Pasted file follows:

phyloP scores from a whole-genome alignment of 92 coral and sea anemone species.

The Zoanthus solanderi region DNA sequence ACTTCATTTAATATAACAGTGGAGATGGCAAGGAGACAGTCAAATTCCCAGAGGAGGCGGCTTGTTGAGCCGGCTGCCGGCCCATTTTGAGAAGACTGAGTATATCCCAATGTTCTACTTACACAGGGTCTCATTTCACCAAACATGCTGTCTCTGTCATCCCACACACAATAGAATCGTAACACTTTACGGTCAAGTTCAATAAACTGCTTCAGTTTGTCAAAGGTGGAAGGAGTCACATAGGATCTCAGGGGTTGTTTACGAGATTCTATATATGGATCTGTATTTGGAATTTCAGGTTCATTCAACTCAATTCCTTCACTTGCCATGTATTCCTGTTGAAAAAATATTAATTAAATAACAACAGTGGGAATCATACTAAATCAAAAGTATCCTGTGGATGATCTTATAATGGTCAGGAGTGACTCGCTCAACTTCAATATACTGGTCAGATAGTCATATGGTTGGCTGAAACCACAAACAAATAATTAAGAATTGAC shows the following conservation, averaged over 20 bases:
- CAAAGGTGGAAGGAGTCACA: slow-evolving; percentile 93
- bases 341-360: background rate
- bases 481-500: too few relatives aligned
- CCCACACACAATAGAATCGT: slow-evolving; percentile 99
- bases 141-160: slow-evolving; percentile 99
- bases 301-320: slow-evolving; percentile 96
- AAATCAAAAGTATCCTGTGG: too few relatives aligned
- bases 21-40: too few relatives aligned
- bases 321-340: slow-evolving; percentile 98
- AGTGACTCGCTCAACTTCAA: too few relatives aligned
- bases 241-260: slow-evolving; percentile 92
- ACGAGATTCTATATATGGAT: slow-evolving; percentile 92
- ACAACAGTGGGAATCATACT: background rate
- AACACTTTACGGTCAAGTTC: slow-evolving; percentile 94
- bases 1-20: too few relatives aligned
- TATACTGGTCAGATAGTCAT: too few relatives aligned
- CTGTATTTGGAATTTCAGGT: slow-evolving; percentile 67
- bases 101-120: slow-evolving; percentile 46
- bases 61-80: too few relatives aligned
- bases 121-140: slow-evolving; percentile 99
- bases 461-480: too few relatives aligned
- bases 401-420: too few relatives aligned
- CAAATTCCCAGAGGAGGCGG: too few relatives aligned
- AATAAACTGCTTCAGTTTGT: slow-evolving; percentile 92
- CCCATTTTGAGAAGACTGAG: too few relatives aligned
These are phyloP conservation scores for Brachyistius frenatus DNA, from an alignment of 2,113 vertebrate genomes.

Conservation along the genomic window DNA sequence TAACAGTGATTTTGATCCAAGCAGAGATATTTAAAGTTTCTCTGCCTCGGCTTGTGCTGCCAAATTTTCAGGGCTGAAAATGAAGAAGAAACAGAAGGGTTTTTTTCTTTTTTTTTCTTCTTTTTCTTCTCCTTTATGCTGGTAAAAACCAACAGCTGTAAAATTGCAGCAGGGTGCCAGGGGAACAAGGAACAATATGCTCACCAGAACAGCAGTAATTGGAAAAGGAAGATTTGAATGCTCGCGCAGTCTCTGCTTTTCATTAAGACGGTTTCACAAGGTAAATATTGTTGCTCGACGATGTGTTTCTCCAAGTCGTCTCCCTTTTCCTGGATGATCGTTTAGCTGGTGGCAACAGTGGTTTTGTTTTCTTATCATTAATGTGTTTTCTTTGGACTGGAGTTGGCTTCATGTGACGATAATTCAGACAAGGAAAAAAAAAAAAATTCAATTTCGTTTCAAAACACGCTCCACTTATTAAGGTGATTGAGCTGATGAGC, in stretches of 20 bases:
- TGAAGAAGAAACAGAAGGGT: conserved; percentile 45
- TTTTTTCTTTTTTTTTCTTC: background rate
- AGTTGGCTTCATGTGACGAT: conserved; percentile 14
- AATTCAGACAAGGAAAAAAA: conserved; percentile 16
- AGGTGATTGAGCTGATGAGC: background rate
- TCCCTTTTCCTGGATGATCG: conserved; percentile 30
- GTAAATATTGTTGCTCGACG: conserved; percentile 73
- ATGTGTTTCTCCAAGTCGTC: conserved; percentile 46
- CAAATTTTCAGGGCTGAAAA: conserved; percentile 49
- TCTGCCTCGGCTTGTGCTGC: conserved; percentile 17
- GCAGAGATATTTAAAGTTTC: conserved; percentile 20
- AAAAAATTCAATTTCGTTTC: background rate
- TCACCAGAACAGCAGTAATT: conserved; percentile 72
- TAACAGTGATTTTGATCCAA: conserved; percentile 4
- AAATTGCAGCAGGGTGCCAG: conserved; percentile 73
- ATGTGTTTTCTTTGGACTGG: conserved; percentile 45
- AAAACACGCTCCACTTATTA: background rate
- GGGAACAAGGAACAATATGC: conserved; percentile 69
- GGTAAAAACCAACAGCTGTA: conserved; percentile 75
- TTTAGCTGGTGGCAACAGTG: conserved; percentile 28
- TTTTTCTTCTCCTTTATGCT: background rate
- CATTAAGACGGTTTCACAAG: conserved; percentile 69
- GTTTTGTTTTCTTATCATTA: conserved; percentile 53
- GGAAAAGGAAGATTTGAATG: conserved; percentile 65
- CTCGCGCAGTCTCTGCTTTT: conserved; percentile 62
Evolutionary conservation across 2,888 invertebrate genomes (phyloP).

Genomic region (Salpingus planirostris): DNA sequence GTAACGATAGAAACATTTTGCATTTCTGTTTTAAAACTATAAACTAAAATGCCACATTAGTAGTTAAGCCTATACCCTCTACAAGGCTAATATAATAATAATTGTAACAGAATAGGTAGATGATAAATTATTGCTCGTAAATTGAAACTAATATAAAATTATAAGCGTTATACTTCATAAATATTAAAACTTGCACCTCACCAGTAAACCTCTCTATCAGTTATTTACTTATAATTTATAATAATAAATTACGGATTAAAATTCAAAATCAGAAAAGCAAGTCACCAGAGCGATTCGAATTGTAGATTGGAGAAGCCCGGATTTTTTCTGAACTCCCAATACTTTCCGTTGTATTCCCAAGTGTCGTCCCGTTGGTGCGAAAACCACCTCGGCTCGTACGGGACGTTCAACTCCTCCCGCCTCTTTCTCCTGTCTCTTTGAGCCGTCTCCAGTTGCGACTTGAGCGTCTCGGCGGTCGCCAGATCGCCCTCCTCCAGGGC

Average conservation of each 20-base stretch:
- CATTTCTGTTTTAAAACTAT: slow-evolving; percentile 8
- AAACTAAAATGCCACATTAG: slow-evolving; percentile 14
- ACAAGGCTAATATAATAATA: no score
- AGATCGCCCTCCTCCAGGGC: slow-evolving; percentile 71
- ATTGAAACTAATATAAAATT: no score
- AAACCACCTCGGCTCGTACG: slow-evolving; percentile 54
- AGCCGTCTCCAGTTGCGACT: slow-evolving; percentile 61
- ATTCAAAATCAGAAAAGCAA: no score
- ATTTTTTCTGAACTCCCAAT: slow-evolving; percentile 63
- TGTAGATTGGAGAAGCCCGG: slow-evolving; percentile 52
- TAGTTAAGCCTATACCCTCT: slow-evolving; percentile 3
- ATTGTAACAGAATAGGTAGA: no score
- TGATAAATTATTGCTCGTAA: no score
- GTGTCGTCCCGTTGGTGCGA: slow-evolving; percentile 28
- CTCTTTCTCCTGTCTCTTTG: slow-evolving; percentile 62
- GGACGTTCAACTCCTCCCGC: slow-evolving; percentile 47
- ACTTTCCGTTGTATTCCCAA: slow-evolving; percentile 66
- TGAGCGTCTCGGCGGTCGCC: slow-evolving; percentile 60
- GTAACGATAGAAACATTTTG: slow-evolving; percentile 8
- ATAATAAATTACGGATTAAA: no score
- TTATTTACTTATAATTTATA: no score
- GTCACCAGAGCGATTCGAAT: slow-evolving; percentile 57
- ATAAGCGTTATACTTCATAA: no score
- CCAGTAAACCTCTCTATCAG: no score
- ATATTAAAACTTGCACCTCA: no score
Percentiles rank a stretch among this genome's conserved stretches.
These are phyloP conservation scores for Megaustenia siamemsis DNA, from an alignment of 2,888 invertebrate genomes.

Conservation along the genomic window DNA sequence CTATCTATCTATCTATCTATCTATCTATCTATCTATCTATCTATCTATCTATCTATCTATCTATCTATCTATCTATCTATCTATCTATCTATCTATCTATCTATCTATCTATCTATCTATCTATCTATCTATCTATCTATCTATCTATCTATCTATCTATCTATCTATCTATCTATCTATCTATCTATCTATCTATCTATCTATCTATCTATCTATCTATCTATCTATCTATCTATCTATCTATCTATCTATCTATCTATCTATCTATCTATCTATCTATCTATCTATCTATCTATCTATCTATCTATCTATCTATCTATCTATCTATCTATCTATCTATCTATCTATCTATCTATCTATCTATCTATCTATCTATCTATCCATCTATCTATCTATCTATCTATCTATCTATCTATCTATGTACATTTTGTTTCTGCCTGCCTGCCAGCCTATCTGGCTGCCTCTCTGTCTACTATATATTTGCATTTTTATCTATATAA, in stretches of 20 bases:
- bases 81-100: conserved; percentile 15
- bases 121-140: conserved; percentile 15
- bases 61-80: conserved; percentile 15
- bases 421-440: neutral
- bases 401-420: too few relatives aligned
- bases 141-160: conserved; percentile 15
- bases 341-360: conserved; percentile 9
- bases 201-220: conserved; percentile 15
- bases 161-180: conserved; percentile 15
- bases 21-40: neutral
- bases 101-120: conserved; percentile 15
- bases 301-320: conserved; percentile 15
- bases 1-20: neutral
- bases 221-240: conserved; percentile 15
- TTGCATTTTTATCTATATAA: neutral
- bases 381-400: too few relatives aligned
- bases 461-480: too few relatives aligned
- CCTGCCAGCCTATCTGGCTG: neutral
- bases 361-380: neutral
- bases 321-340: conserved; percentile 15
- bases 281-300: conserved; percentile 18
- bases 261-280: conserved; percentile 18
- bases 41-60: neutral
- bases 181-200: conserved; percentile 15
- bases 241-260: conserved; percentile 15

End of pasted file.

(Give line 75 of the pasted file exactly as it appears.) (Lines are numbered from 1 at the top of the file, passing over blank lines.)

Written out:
- TGAGCGTCTCGGCGGTCGCC: slow-evolving; percentile 60